By Lisa Yount
This booklet examines the careers of Blalock, a white male medical professional; Taussig, a white lady heart specialist; and Thomas, an African American male laboratory technician; who in 1944 mixed their talents to create a groundbreaking surgery that not just kept the lives of millions of youngsters, but additionally made surgeons conscious that surgical procedure on dwelling hearts used to be attainable.
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Additional resources for Alfred Blalock, Helen Taussig, & Vivien Thomas: Mending Children's Hearts
These children also have a hole in the wall (septum) separating their right and left ventricles (2) and an aorta placed further to the right than normal (3). Both of these defects allow oxygen-rich and oxygen-poor blood to mix, which they would not normally do, and mean that the aorta (and therefore the body) receives this mixture instead of the oxygen-rich blood it would normally carry. The right ventricle of the heart pumps harder than usual in an attempt to push blood into the narrowed pulmonary artery, so the ventricle wall thickens (4).
A human heart has four chambers—two upper chambers called atria and two lower ones called ventricles. A solid wall of muscle, the septum, separates the right and left pairs of chambers. The body’s largest blood vessels (the vena cava, the aorta, and the pulmonary arteries and veins) connect to the heart. bringing life-giving oxygen and carrying away carbon dioxide and other waste products. In tetralogy of Fallot, four things are wrong with this normal picture. The most important defect, Helen Taussig realized, is a severe narrowing, or stenosis, of the pulmonary artery, which keeps most of the child’s blood from reaching its lungs.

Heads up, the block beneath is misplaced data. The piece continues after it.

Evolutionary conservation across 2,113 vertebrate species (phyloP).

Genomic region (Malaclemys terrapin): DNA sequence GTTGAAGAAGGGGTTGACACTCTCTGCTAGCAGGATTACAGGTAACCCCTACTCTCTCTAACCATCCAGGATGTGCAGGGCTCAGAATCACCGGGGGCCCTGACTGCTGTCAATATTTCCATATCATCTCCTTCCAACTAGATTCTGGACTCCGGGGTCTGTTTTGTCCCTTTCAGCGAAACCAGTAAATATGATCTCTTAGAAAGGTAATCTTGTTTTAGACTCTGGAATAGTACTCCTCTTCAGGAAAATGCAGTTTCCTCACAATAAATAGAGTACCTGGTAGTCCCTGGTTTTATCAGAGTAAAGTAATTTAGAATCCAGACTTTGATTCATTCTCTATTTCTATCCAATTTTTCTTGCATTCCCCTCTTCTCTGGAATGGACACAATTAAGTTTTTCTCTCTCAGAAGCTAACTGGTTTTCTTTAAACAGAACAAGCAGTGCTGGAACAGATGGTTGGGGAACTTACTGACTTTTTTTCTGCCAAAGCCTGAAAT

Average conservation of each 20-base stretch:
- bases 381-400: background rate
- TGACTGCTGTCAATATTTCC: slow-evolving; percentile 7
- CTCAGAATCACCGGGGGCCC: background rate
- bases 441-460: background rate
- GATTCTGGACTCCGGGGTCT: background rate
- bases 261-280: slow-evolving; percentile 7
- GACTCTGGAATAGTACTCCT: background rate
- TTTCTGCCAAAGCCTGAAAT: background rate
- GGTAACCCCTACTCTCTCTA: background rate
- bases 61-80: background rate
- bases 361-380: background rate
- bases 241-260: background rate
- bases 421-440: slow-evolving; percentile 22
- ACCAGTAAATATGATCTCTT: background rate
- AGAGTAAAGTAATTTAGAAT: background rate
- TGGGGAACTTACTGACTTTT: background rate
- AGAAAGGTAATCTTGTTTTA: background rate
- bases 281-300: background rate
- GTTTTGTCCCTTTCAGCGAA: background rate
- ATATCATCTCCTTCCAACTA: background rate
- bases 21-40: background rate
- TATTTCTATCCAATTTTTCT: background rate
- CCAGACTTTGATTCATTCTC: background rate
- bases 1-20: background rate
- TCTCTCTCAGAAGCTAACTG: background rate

In arranging her postdoctoral training, Taussig encountered a disappointment much like Blalock’s. She, too, had hoped for an internship at Johns Hopkins Hospital, but only one such prize was earmarked for a woman, and it went to the single female classmate whose grades had outstripped hers. Like Blalock, however, she found a way to remain at Hopkins. She had continued her interest in the heart by working in the hospital’s heart clinic during medical school, and her supervisor there obtained a fellowship in cardiology for her.